Kai Johansen began his football career in the small club of Korsløkke before moving to Boldklubben 1909 in Odense as a striker. However, he was not successful, and moved to another of the major clubs in the city, Odense Boldklub. Here he found his natural place as a right full back and soon attracted attention from the Danish national manager. Johansen made his debut as a member of the Danish national football team on June 11, 1962 against Hungary. The following year and a half he played 20 national matches.
After attracting international interest, Johansen was the first of a number of Scandinavian players signed by Greenock Morton in 1964. The following year, Johansen signed for Rangers on June 24, 1965 for £20,000 after impressing manager Scot Symon with his performance for a European Select side against a UK Select in Stanley Matthews' testimonial.
Johansen is best remembered for his goal in the 1966 Scottish Cup final. After a 0-0 draw against rivals Celtic, he scored a 25-yard goal to seal a 1-0 win for Rangers. He was the first ever foreign player to score in a Scottish Cup final. This cup victory earned Rangers qualification to the following season's Cup Winner's Cup and they reached the final for the second time in their history, only to lose against Bayern Munich. Johansen featured throughout the run to the final, including scoring a goal in the 2-1 first leg win against Borussia Dortmund, the holders, who Rangers knocked out of the tournament.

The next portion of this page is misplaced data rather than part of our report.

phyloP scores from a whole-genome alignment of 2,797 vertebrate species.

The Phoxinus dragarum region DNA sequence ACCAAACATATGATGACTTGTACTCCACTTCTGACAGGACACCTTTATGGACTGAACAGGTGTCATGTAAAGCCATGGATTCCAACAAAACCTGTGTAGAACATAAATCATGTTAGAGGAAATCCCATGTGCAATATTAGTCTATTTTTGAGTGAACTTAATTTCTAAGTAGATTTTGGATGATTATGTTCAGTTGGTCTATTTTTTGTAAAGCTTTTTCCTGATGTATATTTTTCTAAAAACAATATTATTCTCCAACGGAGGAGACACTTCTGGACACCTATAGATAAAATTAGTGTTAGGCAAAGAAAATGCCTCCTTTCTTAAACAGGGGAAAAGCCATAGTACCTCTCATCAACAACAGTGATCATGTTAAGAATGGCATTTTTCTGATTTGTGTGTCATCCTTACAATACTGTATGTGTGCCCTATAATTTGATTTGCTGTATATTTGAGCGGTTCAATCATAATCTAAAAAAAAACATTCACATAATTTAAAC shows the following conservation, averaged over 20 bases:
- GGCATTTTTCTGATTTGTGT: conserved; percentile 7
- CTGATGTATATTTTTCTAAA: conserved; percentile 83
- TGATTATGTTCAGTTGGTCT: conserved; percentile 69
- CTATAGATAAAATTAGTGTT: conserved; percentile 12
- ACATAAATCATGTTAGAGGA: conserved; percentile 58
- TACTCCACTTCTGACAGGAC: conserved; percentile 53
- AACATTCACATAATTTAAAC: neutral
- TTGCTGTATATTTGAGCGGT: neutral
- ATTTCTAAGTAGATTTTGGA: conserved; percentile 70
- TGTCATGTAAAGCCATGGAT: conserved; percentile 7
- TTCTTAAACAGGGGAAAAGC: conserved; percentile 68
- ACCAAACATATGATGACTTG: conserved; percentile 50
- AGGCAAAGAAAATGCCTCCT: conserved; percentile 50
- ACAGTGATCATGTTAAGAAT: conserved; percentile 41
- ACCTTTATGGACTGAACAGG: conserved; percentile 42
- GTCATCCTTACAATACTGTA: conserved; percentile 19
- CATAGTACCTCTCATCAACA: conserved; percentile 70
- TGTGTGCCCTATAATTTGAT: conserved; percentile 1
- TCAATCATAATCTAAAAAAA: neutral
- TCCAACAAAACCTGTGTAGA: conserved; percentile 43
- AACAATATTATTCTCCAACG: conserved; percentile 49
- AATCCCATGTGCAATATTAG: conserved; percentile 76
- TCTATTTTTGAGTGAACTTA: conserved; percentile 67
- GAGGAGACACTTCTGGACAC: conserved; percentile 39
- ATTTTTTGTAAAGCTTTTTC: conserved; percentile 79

Becoming a professional footballer excluded Johansen from the national team, which at the time entirely consisted of amateurs. He undoubtedly would have had many more caps without this rule.
He retired in 1970 and returned to a career as a store owner. Before his career in Scotland, he had established a men's wear store in Odense. He also ran pubs in Glasgow and on the Costa del Sol, before becoming a player's agent.
He was diagnosed with cancer in 2006 and died on May 13, 2007. His death was marked with a minute's silence before Rangers' match against Kilmarnock that day.